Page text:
Refugees flee across the Mediterranean in an iconic 2015 image from the UN Refugee Agency

Europe’s New Migration Deal, Explained

Leaders of the EU held a summit that lasted into the predawn hours last week, trying to come to an agreement on the issue of irregular migration. The final agreement is short on details, but appears to be a further step in shirking its responsibilities towards migrants.

Although irregular migration has dropped 90 percent since its peak in 2015, populist politicians throughout the bloc have seized on the issue. Some countries, such as Hungary, Poland, Slovakia and the Czech Republic, have rejected any attempt to resettle within their borders the estimated 160,000 refugees currently in overcrowded camps in Greece and Italy. As has been the case since the refugee crisis in 2015, this leaves Greece and Italy bearing the lion’s share of the burden of irregular migration, a situation now categorically rejected by Italy’s new right-wing populist government.

Even countries that have taken in refugees are feeling the political strain from the situation. German Chancellor Angela Merkel is struggling to keep together her current coalition government with the center-left Social Democrats, with migration becoming the central issue threatening to tear apart her center right CDU party and its more conservative Bavarian CSU allies. Asylum applications in Germany in 2018 are down 20 percent from the same point in 2017, but the CSU wants all asylum seekers previously registered in other countries unilaterally turned away from the German border. Complicating the issue is CSU’s alliance with neighboring Austria and its increasingly far right government led by Chancellor Sebastian Kurz on trying to close the EU’s outer borders. The issue of migration brought Kurz to power, and he looks adamant to continue pushing hardline ideas on immigration as Austria takes over the rotating presidency of the EU.

Infighting Among European Politicians is intensifying just as migrant routes are once again shifting.

Chaos and rampant mistreatment in Libya, along with an increasingly hostile reception by Italy and Malta, means migrants are shifting away from the Central Mediterranean route in favor of the Western Mediterranean route to Spain and a revised Balkan route through Turkey and Greece. Much like what happened following the controversial EU-Turkey deal in 2016, this will change which countries are left to face the initial burden of irregular migration, as well as which countries will likely see an increase in asylum applications.

With so many disagreements on how to address the problem, the end agreement gave a little for everyone to be happy, but with little idea of how it will actually be implemented. At the core of this new approach is the establishment of “processing centers”, both inside the EU for migrants who have already arrived, but more important outside the bloc to prevent migrants from making the journey at all. Part of this may include requiring any potential asylum seekers to make their claims at these centers and deny them the ability to apply on EU soil, a dramatic change in general asylum policy. 

This proposal mirrors Australia’s policy of offshore processing, a model many in the EU have been critical of in the past and remains highly controversial. In a recent review of human rights in Australia by the UN Human Rights Committee, the government’s treatment of refugees and asylum seekers in its offshore detention program featured prominently as an example of where Australia violated its obligations under the International Covenant on Civil and Political Rights. But far-right and nativist groups throughout Europe have advocated for the EU to follow Australia’s example as the only possible way forward.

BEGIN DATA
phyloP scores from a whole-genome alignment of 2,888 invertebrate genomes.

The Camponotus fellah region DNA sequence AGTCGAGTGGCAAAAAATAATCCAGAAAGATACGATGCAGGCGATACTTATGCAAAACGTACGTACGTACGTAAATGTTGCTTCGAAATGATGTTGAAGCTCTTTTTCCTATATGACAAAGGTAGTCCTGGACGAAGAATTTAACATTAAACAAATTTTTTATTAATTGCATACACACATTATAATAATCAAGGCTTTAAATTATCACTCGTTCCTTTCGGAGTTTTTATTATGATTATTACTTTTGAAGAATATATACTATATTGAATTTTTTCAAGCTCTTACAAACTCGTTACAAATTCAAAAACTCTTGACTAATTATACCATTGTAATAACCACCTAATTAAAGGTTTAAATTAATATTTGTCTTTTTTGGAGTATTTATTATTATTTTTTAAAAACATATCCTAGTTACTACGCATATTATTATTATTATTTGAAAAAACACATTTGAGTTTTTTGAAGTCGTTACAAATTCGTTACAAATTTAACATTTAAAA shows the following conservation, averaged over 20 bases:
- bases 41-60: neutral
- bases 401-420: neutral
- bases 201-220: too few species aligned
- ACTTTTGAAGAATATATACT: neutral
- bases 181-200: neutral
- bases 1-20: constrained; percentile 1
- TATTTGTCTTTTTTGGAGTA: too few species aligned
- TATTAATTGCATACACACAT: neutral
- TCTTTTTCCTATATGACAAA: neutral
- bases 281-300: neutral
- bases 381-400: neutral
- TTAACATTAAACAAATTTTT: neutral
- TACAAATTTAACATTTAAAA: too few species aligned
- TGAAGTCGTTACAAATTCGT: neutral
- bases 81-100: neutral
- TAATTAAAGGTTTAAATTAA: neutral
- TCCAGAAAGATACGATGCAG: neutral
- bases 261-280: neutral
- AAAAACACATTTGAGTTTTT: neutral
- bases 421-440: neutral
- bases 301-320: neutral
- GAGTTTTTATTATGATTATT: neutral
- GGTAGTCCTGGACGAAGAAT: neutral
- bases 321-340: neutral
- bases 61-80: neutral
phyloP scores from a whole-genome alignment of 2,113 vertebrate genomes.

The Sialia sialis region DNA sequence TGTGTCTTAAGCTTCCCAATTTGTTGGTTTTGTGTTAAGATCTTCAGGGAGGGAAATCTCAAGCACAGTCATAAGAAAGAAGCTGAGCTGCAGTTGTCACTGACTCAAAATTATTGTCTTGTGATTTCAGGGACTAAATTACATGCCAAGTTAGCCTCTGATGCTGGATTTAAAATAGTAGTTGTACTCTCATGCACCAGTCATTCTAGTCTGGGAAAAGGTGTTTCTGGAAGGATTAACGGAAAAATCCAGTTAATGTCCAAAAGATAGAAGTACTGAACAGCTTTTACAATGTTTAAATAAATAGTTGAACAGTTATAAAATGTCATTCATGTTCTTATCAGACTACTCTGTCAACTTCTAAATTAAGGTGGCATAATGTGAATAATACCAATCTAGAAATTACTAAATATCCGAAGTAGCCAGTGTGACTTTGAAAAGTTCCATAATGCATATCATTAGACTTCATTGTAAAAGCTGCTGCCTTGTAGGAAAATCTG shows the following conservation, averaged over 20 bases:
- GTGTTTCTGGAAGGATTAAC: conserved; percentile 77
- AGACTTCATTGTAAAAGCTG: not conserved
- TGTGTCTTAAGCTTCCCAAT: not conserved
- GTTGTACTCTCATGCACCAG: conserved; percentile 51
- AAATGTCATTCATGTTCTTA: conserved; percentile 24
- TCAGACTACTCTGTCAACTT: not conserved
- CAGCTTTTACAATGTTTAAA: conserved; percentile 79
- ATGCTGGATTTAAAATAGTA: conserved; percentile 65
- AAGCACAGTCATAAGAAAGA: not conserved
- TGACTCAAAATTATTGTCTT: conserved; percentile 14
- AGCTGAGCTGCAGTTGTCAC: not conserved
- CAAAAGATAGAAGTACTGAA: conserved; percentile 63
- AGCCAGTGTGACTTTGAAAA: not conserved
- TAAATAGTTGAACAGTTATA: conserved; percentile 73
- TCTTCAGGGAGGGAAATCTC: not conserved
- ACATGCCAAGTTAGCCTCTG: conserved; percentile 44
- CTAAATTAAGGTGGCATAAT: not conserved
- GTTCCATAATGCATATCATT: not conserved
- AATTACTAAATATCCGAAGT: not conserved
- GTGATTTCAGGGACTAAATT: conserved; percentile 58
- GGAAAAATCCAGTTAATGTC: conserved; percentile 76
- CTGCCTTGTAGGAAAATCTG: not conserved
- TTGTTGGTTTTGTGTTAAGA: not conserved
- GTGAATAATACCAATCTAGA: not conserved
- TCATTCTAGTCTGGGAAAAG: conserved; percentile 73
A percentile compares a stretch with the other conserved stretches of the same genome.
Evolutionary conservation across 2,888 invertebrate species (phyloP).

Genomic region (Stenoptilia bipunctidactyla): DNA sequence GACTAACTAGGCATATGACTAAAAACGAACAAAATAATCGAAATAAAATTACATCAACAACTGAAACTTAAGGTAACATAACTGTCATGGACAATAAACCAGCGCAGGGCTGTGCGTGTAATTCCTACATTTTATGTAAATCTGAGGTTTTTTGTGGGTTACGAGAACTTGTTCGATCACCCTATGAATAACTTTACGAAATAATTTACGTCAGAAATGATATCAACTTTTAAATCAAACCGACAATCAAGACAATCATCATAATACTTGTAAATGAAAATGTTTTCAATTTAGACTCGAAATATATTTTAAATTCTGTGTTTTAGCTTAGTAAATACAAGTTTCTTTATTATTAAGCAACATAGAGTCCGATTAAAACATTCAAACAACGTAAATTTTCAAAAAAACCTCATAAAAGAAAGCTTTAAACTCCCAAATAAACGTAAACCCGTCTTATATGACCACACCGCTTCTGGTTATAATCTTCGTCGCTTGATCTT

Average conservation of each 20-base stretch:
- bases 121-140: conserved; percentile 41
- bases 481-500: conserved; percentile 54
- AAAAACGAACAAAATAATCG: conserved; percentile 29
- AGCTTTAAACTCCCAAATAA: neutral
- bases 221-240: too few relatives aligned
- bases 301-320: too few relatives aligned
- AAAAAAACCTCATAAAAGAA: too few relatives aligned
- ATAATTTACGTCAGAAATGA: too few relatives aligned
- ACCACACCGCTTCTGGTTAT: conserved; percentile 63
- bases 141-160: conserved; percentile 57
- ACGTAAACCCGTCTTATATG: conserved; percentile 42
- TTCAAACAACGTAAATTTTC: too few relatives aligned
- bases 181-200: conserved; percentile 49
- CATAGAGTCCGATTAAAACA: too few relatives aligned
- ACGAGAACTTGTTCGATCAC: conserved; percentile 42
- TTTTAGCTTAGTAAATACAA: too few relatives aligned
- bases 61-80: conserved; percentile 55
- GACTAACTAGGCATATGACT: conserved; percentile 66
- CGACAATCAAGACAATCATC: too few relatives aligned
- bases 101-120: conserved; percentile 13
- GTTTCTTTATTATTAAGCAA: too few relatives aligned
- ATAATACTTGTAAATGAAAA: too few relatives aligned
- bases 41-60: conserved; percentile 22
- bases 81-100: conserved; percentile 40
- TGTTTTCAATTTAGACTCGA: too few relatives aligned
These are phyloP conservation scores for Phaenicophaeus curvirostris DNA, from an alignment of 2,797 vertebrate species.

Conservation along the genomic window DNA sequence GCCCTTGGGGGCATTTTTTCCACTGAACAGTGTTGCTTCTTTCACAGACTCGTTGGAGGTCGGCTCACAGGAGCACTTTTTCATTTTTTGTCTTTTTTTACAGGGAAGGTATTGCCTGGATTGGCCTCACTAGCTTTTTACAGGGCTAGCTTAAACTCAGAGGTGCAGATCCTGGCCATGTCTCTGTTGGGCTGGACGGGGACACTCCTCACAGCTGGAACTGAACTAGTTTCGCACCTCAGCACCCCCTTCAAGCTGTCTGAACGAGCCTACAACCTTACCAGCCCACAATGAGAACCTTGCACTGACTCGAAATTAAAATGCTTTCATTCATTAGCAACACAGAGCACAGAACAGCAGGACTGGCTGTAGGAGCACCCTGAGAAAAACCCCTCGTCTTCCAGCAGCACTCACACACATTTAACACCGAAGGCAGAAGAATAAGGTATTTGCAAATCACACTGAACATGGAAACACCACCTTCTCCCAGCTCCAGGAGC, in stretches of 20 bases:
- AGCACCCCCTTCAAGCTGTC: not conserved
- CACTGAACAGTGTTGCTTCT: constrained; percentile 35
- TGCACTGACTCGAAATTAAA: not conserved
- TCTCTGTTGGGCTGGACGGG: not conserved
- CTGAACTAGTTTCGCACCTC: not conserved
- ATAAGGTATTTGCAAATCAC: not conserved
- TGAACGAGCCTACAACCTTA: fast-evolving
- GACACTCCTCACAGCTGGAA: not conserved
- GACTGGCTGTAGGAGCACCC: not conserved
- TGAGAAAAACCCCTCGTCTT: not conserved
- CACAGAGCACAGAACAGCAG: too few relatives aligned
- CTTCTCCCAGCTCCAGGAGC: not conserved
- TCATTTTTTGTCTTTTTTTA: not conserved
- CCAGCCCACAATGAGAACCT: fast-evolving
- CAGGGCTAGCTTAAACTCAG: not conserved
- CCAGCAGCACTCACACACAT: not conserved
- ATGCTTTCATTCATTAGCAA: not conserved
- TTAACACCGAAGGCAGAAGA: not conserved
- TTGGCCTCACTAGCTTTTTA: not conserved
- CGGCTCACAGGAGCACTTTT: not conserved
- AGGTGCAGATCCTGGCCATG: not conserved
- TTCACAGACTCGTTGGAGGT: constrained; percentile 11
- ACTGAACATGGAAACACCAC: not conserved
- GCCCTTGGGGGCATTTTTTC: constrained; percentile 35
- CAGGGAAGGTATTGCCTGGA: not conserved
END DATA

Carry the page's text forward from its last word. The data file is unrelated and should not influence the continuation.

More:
The current focus of potential offshore processing centers is North Africa, where countries like Morocco, Algeria, Tunisia, Niger and Egypt would establish and maintain the centers in exchange for increased money and aid. Alternatively, non-EU states in the Balkans such as Albania, Montenegro and Bosnia have been floated as a possibility in the hopes of shutting down the “new” Balkan route from Greece.

But it doesn’t look like the EU consulted with any of these countries before announcing their plans. For their part, Morocco, Algeria and Tunisia have already rejected the idea of EU processing centers within its borders. Moroccan Foreign Minister Nasser Bourita called the proposals unhelpful and counterproductive following a meeting with his Spanish counterpart last week. If that position holds, it could kill the entire idea of North African centers as it would do little to intercept migrants on Western Mediterranean route.

Likewise, Albania, Montenegro and Bosnia have all rejected – in very strong terms – the idea they would host such centers or camps. That categorical rejection is a little surprising given that Albania and Montenegro are potential candidates for EU accession. But all three countries have been clear that such camps are unacceptable. Albanian Prime Minister Edi Rama criticized the plans as “dumping desperate people somewhere like toxic waste that no one wants.”

In many ways last week’s summit was a desperate attempt by Merkel and her allies in France and Spain to reign in the more nationalist governments of the bloc.

But the agreement reached is looking to be more flash than substance when it comes to implementation. However the agreement is still concerning as it marks a growing departure from a platform of human rights and treating migrants with the dignity. 

It also attempts to push the problem off on other countries rather than deal with the root problems causing record level displacement and migration. In that regard, last week’s the marathon summit is more a piece of political theater than even the most modest step forward.